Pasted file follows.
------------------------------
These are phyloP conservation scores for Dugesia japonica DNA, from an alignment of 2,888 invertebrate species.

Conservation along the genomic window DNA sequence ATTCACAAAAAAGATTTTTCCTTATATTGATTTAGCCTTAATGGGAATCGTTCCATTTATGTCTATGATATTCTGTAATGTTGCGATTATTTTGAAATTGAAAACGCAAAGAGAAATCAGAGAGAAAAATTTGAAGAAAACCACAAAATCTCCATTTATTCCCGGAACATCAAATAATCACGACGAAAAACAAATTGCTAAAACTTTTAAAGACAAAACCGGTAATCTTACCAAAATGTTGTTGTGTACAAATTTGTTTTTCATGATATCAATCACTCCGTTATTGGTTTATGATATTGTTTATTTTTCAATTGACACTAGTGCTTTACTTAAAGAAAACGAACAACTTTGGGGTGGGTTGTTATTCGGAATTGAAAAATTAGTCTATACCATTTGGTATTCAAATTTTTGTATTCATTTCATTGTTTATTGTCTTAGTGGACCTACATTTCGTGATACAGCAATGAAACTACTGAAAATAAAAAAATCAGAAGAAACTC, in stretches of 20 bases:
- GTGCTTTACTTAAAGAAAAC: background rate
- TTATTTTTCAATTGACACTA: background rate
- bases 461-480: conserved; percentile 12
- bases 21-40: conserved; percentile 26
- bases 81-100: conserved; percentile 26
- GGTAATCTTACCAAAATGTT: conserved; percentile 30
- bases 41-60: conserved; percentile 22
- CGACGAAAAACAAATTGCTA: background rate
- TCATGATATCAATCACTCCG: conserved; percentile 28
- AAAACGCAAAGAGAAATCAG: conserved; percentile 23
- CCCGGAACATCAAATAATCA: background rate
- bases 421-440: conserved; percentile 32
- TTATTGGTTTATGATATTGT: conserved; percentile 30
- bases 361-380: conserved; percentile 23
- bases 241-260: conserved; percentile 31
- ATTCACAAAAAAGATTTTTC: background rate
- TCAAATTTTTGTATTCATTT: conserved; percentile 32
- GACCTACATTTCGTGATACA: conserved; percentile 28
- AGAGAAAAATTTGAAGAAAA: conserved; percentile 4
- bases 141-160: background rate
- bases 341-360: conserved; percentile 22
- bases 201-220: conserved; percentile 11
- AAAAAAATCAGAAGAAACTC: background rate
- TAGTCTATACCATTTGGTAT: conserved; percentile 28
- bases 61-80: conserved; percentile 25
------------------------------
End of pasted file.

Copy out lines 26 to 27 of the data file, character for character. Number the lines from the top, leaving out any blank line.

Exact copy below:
- TAGTCTATACCATTTGGTAT: conserved; percentile 28
- bases 61-80: conserved; percentile 25